The Thanksgiving Salad Course | Pomegranate Arils, Goat Feta, Mesclun

With all the work that will go into a lavish Thanksgiving meal, the last thing you want to think about is the salad course.  I have a simple recipe for you.

I scored a couple of Pom Wonderful Pomegranates from my friend Rachel at Hounds in the Kitchen in exchange for a ride home from our book lunch with David Tanis.  Pomegranates hold special meaning for Persephone.  I’ve been waiting until they’re in season to get a good photo.  Now’s the time.  I digress.

For the salad, sprinkle the ruby jewel arils from the pomegranate and some goat feta (like from Integration Acres, it’s fabulous) over local greens and top with a honey and fenugreek vinaigrette.   I know.  Fenugreek.  I encourage you to fill your spice cabinets a little at a time, preferably through bulk spice buying at places like North Market Spices, because my guess is you don’t have ground fenugreek in there.  Not too commonly called for in many Food Network recipes.  But if you hang around the Kitchen, I promise to show you lots of other ways to use it.  In fact, there are already a few up, do a quick site search to look them up.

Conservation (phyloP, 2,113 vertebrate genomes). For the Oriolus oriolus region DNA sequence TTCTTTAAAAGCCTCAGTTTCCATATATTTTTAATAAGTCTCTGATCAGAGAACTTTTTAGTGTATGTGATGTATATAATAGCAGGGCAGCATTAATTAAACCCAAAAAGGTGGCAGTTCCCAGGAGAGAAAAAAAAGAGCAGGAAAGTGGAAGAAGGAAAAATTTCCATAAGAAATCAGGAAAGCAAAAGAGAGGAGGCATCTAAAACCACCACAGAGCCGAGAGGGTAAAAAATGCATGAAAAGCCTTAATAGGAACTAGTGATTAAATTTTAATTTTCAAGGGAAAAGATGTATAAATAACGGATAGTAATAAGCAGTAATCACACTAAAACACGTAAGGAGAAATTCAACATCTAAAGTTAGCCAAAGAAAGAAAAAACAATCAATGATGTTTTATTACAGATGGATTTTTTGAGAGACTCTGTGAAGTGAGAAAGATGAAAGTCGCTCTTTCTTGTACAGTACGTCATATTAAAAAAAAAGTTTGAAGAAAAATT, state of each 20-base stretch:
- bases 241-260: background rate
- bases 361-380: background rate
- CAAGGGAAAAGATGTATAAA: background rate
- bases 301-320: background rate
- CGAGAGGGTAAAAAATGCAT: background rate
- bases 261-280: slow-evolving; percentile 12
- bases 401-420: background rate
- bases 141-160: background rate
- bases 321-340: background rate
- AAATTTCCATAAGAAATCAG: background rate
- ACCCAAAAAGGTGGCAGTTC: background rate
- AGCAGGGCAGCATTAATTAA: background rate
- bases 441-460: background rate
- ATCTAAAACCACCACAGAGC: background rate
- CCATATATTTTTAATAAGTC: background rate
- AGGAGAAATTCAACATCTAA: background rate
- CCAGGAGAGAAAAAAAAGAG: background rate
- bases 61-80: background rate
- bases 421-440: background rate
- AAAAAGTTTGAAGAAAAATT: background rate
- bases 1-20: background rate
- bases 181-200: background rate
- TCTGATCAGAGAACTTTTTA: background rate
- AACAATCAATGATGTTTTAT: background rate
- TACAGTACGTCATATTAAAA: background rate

Simple Greens, Pomegranate Arils and Goat Feta with Honey Fenugreek Vinagrette | serves four as a first course, or two for a lunch

3 T olive oil

1 T balsamic vinegar

1 t honey

1 t Dijon mustard

1 t ground fenugreek

Salt and pepper to taste

In a small bowl, whisk together all ingredients.

3 large handfuls of greens (I love Honeyrun Farm), big pinch of fresh mint leaves

Arils from 1/2 a pomegranate (How to remove?  Ask Martha.  She knows everything.)

3 to 4 ounces of crumbled goat feta (I love Integration Acres)

Dress salad greens with the vinaigrette.  Divide between four plates, sprinkle the arils and goat feta.

Playlist included Holiday, by Vampire Weekend.

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4 Comments to “The Thanksgiving Salad Course | Pomegranate Arils, Goat Feta, Mesclun”

  1. Oh nice! That salad looks lovely and very reminiscent of a winter day. So pretty!

  2. I’m glad to see that pomegranate seeds aren’t a touchy subject with you two.

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